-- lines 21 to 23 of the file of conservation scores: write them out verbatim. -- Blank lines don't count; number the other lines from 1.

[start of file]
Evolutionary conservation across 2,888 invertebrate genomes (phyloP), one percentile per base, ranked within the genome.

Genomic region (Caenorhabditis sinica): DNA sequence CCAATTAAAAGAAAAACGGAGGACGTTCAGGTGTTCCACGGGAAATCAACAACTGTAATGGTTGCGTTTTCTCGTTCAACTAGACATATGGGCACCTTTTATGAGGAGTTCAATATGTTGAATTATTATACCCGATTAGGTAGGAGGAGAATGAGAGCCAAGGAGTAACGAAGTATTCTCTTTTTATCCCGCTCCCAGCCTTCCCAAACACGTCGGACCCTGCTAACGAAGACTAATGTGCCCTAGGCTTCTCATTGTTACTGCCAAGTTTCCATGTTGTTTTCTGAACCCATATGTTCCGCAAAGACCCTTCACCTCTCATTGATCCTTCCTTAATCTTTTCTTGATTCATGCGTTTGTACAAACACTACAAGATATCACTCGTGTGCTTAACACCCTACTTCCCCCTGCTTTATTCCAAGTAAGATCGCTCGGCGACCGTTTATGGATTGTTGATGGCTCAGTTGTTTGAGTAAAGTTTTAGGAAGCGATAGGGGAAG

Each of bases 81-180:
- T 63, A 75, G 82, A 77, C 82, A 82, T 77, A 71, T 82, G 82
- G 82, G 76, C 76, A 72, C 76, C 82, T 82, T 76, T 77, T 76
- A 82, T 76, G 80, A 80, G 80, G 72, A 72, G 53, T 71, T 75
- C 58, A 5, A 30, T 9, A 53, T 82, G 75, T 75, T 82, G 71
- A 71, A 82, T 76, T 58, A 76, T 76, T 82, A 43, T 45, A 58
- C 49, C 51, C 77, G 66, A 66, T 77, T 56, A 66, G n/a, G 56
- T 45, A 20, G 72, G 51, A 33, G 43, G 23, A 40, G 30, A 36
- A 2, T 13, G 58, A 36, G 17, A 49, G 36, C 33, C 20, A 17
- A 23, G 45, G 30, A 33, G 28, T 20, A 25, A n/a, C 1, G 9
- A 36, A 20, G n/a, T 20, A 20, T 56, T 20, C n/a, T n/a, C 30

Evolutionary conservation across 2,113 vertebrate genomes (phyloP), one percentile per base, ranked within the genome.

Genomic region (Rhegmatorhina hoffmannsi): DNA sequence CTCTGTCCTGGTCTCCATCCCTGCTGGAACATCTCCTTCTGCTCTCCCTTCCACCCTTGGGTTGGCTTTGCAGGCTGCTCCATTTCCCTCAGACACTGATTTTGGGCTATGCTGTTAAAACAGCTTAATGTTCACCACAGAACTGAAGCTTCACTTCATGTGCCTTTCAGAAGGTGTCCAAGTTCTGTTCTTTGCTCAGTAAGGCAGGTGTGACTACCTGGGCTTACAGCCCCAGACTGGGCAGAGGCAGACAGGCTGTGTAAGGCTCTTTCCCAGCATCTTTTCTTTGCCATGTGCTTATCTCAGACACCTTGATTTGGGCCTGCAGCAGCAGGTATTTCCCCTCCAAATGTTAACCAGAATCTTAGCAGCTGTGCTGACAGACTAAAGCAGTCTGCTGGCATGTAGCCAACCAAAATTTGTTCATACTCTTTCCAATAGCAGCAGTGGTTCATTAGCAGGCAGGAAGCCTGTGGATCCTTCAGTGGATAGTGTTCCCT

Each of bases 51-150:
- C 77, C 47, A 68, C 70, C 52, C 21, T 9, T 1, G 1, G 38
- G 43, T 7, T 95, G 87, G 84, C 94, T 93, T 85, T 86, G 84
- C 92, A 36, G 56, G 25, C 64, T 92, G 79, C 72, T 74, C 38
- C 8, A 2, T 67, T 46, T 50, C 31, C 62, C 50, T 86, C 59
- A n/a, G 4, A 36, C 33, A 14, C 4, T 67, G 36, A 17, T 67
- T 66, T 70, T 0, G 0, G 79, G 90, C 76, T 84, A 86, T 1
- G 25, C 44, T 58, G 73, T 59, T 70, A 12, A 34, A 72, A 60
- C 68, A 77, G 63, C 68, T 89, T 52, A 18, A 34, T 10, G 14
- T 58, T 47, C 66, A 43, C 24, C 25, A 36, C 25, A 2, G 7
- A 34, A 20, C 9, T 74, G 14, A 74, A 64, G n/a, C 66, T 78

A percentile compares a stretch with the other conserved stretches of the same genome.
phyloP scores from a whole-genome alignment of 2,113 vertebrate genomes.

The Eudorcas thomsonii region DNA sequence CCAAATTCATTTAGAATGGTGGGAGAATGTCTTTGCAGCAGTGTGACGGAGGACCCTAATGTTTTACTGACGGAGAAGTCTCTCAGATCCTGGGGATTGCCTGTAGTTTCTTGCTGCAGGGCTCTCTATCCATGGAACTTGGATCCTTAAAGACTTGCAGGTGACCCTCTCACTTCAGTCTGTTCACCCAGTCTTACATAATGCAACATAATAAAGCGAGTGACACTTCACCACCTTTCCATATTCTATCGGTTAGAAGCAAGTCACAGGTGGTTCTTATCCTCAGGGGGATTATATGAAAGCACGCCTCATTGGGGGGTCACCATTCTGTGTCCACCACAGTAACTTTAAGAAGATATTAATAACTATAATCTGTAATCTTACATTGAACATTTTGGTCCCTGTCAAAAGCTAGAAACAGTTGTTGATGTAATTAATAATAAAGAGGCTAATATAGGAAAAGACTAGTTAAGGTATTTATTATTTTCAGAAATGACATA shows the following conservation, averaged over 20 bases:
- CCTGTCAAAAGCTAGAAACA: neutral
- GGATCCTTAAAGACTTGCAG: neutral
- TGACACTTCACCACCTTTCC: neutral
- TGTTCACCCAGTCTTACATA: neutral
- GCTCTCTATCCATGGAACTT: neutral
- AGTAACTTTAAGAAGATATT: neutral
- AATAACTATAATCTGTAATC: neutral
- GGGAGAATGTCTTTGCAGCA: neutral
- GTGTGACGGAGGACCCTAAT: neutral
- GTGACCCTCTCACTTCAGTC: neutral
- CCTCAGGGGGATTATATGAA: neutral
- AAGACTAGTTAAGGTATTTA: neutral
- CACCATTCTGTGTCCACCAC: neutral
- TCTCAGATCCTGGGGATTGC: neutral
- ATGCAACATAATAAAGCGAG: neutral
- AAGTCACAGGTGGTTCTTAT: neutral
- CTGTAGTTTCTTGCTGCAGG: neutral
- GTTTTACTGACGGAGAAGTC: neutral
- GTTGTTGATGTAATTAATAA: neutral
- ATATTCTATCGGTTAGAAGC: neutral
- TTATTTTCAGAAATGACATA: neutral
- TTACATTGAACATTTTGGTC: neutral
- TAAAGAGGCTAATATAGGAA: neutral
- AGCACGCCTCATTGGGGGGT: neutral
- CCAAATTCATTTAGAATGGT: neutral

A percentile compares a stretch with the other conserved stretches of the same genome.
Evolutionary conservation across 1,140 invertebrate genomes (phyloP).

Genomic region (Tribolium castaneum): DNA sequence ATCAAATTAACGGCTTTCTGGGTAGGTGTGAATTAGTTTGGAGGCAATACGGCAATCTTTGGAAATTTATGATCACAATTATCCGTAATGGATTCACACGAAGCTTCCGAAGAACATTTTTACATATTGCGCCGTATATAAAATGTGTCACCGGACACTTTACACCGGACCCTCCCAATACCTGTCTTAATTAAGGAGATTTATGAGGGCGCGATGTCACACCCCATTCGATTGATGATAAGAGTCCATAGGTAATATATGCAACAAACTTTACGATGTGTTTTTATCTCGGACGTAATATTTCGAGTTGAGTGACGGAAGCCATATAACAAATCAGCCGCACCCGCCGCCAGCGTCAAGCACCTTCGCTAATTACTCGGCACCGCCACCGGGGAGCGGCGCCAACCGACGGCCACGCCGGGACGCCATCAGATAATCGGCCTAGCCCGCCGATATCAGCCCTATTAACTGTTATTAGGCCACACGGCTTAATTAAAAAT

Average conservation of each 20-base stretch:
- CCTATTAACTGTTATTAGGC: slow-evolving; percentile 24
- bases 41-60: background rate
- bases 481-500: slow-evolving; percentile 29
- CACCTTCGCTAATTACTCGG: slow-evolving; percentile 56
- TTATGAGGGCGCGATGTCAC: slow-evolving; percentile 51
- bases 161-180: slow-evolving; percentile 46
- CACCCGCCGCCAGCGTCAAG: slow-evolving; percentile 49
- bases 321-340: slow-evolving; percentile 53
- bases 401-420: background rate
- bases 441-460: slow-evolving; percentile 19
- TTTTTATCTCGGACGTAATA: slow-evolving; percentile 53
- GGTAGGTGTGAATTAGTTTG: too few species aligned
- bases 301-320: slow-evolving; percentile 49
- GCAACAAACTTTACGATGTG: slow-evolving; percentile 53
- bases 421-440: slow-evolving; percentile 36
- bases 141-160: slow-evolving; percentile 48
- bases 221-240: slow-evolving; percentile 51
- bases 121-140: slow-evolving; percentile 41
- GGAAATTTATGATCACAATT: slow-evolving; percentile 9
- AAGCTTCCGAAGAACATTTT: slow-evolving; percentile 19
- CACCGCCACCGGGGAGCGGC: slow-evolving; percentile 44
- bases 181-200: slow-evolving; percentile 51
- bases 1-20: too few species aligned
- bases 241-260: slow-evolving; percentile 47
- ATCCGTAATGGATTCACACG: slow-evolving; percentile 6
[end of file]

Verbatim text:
- A n/a, G 4, A 36, C 33, A 14, C 4, T 67, G 36, A 17, T 67
- T 66, T 70, T 0, G 0, G 79, G 90, C 76, T 84, A 86, T 1
- G 25, C 44, T 58, G 73, T 59, T 70, A 12, A 34, A 72, A 60